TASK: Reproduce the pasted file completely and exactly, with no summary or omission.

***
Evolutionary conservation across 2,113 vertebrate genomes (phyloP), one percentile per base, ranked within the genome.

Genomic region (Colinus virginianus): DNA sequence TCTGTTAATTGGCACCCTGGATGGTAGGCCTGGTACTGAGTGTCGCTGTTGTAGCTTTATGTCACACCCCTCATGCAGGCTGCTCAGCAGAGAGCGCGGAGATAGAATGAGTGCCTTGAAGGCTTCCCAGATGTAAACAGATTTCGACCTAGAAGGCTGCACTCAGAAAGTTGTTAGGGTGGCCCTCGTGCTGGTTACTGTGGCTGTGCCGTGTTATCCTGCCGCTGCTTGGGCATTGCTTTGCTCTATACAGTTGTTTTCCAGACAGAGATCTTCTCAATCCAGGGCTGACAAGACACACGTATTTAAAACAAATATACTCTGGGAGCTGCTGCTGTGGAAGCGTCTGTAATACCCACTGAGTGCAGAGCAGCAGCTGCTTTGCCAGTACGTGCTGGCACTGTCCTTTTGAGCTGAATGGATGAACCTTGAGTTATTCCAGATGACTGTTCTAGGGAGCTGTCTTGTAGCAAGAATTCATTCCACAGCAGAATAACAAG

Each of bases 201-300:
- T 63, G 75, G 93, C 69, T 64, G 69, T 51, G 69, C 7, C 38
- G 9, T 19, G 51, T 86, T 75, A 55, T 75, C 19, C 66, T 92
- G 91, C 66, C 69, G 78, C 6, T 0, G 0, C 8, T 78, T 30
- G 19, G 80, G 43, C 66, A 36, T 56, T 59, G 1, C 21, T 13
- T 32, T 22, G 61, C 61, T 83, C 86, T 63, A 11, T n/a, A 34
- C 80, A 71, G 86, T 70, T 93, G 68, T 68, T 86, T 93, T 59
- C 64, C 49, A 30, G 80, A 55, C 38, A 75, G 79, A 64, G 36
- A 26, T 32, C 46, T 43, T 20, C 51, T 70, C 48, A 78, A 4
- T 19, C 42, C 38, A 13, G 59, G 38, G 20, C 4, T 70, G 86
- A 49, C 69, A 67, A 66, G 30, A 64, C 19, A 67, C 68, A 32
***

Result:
Evolutionary conservation across 2,113 vertebrate genomes (phyloP), one percentile per base, ranked within the genome.

Genomic region (Colinus virginianus): DNA sequence TCTGTTAATTGGCACCCTGGATGGTAGGCCTGGTACTGAGTGTCGCTGTTGTAGCTTTATGTCACACCCCTCATGCAGGCTGCTCAGCAGAGAGCGCGGAGATAGAATGAGTGCCTTGAAGGCTTCCCAGATGTAAACAGATTTCGACCTAGAAGGCTGCACTCAGAAAGTTGTTAGGGTGGCCCTCGTGCTGGTTACTGTGGCTGTGCCGTGTTATCCTGCCGCTGCTTGGGCATTGCTTTGCTCTATACAGTTGTTTTCCAGACAGAGATCTTCTCAATCCAGGGCTGACAAGACACACGTATTTAAAACAAATATACTCTGGGAGCTGCTGCTGTGGAAGCGTCTGTAATACCCACTGAGTGCAGAGCAGCAGCTGCTTTGCCAGTACGTGCTGGCACTGTCCTTTTGAGCTGAATGGATGAACCTTGAGTTATTCCAGATGACTGTTCTAGGGAGCTGTCTTGTAGCAAGAATTCATTCCACAGCAGAATAACAAG

Each of bases 201-300:
- T 63, G 75, G 93, C 69, T 64, G 69, T 51, G 69, C 7, C 38
- G 9, T 19, G 51, T 86, T 75, A 55, T 75, C 19, C 66, T 92
- G 91, C 66, C 69, G 78, C 6, T 0, G 0, C 8, T 78, T 30
- G 19, G 80, G 43, C 66, A 36, T 56, T 59, G 1, C 21, T 13
- T 32, T 22, G 61, C 61, T 83, C 86, T 63, A 11, T n/a, A 34
- C 80, A 71, G 86, T 70, T 93, G 68, T 68, T 86, T 93, T 59
- C 64, C 49, A 30, G 80, A 55, C 38, A 75, G 79, A 64, G 36
- A 26, T 32, C 46, T 43, T 20, C 51, T 70, C 48, A 78, A 4
- T 19, C 42, C 38, A 13, G 59, G 38, G 20, C 4, T 70, G 86
- A 49, C 69, A 67, A 66, G 30, A 64, C 19, A 67, C 68, A 32